Elbow Replacement Surgery

If you have arthritis in the elbow, there are ways of treating it.

What is arthritis to the elbow?

Arthritis is a group of conditions that cause damage to one or more joints. The most common type of arthritis is osteoarthritis where there is gradual wear and tear of a joint. Some other types of arthritis are associated with inflammation of the joints that can eventually lead to severe joint damage. Arthritis eventually wears away the normal cartilage covering the surface of the joint and the bone underneath becomes damaged. This causes pain and stiffness in the joint, which can interfere with normal activities.

What are the benefits of surgery?

You should get less pain and be able to move your arm more easily.

Are there any alternatives to surgery?

Simple painkillers such as paracetamol and anti-inflammatory painkillers such as ibuprofen can help control the pain of arthritis. A steroid injection into your elbow joint can sometimes reduce pain and stiffness for several months.

Sometimes it is possible to have a smaller operation to remove inflamed tissue from your elbow joint (synovectomy). All these measures become less effective if your arthritis gets worse and this is when your surgeon may recommend an elbow replacement.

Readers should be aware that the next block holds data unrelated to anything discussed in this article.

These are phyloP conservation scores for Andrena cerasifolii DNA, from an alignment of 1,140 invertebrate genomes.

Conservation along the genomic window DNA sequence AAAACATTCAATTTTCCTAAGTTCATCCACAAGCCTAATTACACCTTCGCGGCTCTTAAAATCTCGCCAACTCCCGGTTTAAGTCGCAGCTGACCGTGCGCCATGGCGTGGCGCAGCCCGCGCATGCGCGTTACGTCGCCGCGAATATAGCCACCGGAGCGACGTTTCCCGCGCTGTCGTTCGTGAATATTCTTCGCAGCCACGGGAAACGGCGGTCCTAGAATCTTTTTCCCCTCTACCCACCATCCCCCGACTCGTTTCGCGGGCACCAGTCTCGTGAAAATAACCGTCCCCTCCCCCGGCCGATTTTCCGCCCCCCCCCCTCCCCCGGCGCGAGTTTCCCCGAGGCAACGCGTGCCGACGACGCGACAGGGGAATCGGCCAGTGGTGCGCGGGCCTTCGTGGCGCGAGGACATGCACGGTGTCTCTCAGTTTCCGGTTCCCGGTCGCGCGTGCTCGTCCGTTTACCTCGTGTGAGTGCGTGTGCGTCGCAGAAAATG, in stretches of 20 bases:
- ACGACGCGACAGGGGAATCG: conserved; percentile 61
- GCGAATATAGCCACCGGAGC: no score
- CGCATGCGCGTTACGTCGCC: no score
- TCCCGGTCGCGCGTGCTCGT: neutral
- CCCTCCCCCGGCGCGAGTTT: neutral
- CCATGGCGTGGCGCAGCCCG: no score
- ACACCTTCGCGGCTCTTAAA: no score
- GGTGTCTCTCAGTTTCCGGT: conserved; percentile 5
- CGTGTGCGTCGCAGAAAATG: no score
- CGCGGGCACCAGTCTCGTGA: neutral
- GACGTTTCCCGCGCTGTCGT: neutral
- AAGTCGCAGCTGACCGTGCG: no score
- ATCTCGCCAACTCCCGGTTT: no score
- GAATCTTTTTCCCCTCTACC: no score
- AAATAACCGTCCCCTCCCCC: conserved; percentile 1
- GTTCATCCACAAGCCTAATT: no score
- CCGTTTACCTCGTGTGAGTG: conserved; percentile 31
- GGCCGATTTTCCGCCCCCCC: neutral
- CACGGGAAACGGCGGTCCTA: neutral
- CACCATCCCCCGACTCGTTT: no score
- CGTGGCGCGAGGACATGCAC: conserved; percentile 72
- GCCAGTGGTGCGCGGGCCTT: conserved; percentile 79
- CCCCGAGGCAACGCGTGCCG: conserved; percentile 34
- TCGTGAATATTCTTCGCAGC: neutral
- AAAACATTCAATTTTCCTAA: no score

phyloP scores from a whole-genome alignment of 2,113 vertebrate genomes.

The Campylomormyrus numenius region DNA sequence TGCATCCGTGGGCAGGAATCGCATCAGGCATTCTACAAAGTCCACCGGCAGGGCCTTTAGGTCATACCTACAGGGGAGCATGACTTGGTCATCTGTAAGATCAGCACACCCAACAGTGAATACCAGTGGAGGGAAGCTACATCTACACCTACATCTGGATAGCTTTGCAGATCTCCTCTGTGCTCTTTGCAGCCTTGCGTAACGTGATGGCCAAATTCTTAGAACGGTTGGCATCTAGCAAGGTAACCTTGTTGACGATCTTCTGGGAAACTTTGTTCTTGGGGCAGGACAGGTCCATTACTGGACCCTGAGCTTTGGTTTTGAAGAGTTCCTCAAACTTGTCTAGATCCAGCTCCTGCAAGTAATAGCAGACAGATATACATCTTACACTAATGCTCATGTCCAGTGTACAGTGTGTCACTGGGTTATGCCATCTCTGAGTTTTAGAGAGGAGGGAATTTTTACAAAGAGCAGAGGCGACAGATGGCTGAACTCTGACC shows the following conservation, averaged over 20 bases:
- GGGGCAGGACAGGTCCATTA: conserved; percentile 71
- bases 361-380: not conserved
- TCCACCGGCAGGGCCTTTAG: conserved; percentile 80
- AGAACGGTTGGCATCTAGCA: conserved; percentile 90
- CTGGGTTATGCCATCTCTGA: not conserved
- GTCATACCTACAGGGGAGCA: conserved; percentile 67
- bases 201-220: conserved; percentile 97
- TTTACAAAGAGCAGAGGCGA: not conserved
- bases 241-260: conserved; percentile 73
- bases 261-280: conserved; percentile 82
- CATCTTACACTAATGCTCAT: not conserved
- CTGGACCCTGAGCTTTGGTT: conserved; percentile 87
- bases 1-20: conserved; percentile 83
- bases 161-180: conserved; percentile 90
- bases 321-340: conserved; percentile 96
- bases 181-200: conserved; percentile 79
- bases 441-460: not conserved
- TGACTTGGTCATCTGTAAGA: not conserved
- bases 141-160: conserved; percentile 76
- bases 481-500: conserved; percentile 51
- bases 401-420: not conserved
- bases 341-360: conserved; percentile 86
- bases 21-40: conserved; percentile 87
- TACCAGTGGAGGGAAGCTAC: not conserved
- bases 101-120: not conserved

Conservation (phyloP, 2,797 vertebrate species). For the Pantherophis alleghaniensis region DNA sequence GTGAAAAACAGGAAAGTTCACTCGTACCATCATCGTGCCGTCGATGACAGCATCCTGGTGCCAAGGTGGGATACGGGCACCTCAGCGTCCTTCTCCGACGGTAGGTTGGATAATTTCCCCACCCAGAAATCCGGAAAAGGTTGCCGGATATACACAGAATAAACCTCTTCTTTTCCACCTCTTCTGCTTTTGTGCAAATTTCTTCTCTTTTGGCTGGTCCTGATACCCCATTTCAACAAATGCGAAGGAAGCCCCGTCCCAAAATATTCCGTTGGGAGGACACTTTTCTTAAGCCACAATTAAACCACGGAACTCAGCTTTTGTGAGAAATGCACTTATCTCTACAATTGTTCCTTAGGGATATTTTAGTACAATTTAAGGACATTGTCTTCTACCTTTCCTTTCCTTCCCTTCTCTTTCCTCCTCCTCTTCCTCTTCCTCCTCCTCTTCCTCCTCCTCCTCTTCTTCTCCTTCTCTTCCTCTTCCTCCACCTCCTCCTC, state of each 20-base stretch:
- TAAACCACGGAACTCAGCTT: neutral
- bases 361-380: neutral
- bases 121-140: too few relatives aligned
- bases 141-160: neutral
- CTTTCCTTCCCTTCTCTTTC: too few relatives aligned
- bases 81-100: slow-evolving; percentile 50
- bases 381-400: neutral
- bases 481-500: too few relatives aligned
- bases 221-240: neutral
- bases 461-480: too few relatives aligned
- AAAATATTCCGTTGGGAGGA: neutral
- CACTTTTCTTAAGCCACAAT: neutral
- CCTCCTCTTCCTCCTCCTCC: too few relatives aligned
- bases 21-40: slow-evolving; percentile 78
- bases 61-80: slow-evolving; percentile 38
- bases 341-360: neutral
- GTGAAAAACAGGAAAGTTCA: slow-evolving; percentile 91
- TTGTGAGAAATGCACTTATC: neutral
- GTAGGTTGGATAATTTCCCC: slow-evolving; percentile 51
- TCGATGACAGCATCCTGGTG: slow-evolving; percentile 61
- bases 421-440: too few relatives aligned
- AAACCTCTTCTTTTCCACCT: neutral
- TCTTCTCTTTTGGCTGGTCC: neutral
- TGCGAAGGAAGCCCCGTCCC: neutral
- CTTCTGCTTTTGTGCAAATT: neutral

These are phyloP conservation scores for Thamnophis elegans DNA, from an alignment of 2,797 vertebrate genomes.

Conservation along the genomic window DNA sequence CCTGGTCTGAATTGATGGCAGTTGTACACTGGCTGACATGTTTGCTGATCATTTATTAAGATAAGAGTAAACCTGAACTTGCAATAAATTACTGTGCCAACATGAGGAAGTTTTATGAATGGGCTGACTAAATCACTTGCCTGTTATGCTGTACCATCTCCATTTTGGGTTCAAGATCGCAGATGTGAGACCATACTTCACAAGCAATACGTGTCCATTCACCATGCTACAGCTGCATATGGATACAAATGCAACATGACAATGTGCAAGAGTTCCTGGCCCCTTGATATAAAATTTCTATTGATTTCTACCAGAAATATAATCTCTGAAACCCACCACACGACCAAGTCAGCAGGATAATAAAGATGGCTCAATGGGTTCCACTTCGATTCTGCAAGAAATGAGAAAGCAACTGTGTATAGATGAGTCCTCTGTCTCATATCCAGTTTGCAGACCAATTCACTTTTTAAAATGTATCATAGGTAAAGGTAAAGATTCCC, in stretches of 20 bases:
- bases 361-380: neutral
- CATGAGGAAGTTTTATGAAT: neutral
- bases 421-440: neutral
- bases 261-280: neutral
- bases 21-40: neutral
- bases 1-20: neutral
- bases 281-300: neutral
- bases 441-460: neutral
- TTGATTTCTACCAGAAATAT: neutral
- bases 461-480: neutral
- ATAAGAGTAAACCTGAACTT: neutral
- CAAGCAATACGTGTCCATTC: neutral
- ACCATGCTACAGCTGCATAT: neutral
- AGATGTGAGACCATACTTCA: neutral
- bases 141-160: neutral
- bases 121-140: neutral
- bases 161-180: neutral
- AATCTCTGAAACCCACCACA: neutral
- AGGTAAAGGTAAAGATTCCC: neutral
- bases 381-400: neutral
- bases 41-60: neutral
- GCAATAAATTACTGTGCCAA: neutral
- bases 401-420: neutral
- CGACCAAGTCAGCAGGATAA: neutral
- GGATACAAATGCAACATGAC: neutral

What does the procedure involve?

Various anaesthetic techniques are possible. The operation usually takes 1 to 2 hours. Your surgeon will make a cut on the back of your elbow and remove the damaged joint surfaces. They will replace these with an artificial elbow made with metal, plastic or ceramic, or a combination of these materials. Your elbow replacement is fixed into the bone using acrylic cement.

What complications can happen?

Like all surgical procedures, there are some levels of risks to consider. Some of these can be serious and can even cause death. However, you can speak to your doctor about the following general and specific complications that may worry you.

General complications of any operation

  • Pain
  • Bleeding
  • Infection of the surgical site (wound)
  • Unsightly scarring of your skin
  • Chest infection
  • Blood clot in your leg
  • Blood clot in your lung
  • Heart attack
  • Stroke

Specific complications of this operation

  • Damage to nerves around your elbow
  • Infection
  • Loosening
  • Dislocation of your elbow replacement
  • Fracture (break) around your elbow replacement
  • Severe pain

How soon will I recover?

You should be able to go home after 2 to 5 days. You will need to use a support for your elbow for 6 weeks. Regular exercise should help you to return to normal activities as soon as possible. Before you start exercising, ask the healthcare team or your GP for advice.

Most people make a good recovery, have less pain, and can move their elbow better. An artificial elbow never feels quite the same as a normal elbow. An elbow replacement can wear out with time.

Summary

An elbow replacement is usually suitable for people who have arthritis. If you have severe pain, stiffness and disability, an elbow replacement should reduce your pain and help you to move your arm more easily. To find out more, call us on 0808 101 0337.

Acknowledgements

Author: Prof Adam Watts MBBS FRCS (Tr. & Orth.)

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